Why Everybody's Talking About LadyBird

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Why Everybody's Talking About LadyBird

SAOIRSE RONAN IS THE DEFINITION OF A PRECOCIOUS TALENT. Not in the sense of being obnoxious, as the word is often wielded, but in its actual definition: having developed certain abilities or proclivities at an earlier age than usual. At the age of 13 she was nominated for an Academy Award for her role as Supporting Actress in Joe Wright’s Atonement. By 21 she had received her second, this time Best Actress for her role in Brooklyn. 2018 sees her third nomination – Best Actress again – for her role in Greta Gerwig’s directorial debut, Lady Bird. And though she’s yet to go home with a statuette, at 23 Ronan is already a veteran nominee. Gerwig however, is not, which, with its three nominations for Best Original Screenplay, Best Director and Best Picture, is what makes the rigorously written coming-ofage movie Lady Bird such a special moment this year.

Gerwig’s Best Picture nomination brings the total of women nominated for a Best Director Oscar up to a whopping five. Of course, she’s the only female director to be nominated this year. In fact, she’s the first to be nominated this decade (the last was Kathryn Bigelow for The Hurt Locker in 2008; she is the only winner so far) and the list extends backwards only to 1975. That’s one woman a decade spanning Lina Wertmüller, Jane Campion and Sofia Coppola. Looking straight at the stats, they begin to sting a little. And when one begins musing over the discrepancy between the ease with which the academy recognises women’s acting and its failure to acknowledge women leading a cast and crew, it stings a little more.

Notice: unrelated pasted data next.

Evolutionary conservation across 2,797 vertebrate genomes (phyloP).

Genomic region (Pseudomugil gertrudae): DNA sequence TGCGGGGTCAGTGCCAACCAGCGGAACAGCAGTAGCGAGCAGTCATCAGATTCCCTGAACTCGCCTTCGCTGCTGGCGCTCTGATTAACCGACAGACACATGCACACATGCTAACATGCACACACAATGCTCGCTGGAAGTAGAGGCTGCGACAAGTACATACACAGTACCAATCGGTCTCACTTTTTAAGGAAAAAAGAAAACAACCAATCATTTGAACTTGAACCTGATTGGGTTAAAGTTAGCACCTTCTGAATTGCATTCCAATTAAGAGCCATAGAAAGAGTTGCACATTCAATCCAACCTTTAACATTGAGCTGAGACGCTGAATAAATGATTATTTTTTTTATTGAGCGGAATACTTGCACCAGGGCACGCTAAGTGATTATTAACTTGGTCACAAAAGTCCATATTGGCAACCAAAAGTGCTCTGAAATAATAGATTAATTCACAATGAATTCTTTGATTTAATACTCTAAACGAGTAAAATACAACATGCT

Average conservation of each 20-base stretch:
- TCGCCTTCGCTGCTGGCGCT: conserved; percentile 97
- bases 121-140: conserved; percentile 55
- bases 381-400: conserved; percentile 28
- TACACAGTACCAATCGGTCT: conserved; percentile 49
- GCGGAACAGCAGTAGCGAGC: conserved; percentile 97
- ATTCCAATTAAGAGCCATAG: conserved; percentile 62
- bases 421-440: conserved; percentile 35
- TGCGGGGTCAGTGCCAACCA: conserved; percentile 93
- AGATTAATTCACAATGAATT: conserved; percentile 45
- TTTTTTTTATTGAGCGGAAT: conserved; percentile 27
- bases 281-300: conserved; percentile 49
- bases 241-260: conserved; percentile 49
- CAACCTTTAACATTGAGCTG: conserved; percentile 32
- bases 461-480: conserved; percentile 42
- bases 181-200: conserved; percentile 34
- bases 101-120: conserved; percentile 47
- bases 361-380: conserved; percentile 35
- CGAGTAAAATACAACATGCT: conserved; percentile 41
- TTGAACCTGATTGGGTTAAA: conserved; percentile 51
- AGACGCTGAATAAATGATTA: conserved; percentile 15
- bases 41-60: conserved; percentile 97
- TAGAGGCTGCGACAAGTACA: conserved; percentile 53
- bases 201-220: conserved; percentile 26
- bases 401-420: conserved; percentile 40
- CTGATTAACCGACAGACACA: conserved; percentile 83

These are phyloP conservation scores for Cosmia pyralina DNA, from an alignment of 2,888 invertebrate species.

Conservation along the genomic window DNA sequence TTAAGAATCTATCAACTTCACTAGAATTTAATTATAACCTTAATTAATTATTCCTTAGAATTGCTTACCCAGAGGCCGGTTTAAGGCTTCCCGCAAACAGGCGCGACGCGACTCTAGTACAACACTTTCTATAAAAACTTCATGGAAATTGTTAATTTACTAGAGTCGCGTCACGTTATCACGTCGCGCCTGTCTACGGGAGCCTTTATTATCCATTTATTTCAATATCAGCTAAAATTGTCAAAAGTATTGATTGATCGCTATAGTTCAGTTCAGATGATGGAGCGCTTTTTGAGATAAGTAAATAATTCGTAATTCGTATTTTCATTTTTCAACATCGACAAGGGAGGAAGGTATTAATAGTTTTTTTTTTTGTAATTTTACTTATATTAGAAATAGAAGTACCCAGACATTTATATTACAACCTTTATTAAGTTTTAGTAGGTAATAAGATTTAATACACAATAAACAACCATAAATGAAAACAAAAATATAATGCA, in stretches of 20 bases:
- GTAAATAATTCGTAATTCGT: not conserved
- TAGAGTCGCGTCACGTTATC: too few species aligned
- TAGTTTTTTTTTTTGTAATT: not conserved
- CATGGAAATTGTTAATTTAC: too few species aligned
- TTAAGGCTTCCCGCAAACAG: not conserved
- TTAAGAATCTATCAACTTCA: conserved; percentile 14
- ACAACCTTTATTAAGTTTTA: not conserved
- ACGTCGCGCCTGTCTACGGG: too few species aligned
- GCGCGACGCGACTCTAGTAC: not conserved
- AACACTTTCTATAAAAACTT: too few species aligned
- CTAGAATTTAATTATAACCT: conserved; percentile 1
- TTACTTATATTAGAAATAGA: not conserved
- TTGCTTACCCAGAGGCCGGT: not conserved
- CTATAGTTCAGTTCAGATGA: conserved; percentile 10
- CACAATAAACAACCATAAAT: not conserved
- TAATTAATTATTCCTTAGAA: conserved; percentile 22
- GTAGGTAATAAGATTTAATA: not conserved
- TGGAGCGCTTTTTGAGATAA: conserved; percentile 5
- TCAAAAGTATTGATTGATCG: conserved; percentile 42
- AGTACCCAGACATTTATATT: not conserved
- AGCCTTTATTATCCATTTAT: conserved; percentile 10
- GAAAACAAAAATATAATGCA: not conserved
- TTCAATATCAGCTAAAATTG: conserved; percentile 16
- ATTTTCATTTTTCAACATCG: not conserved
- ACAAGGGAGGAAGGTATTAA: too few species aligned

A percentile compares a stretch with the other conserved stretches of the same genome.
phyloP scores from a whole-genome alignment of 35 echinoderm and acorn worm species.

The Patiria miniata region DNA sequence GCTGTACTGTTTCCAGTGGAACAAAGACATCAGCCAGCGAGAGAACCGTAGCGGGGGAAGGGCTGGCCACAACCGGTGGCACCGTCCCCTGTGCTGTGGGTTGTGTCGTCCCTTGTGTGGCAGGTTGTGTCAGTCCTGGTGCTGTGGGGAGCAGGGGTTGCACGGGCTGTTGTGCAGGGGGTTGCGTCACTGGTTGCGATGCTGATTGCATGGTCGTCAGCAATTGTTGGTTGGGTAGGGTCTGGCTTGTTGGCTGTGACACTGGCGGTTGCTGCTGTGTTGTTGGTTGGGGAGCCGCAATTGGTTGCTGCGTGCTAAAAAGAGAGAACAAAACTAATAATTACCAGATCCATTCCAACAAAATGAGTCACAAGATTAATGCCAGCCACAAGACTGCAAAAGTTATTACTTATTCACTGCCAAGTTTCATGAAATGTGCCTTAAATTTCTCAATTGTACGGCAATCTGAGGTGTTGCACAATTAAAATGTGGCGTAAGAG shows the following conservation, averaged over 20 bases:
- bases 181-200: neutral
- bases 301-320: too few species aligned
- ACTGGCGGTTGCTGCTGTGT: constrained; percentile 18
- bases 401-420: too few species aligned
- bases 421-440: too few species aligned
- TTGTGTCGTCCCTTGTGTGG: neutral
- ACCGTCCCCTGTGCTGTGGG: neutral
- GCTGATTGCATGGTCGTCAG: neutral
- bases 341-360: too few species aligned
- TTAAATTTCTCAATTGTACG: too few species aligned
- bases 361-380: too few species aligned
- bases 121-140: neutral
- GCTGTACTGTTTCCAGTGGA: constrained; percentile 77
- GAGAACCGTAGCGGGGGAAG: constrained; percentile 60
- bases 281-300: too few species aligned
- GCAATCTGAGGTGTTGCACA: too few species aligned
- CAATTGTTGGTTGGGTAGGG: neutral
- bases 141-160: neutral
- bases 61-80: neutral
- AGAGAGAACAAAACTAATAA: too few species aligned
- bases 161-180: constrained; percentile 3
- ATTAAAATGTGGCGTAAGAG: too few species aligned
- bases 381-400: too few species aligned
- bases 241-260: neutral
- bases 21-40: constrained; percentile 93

But with its deft comedic timing, its elegantly wrought characters, nimble dialogue, real moments of agonising teenage truth and a soporific Sacramento setting, this is a perfectly formed film. It fills its genre to the brim without ever pretending to be bigger than it is. Whether it is an Oscar winner or not, it is the most deserving film on that roster. Because it shouldn’t be so rare for a woman to make a simply great film – and just perhaps, this one might encourage even more.

Photo: REX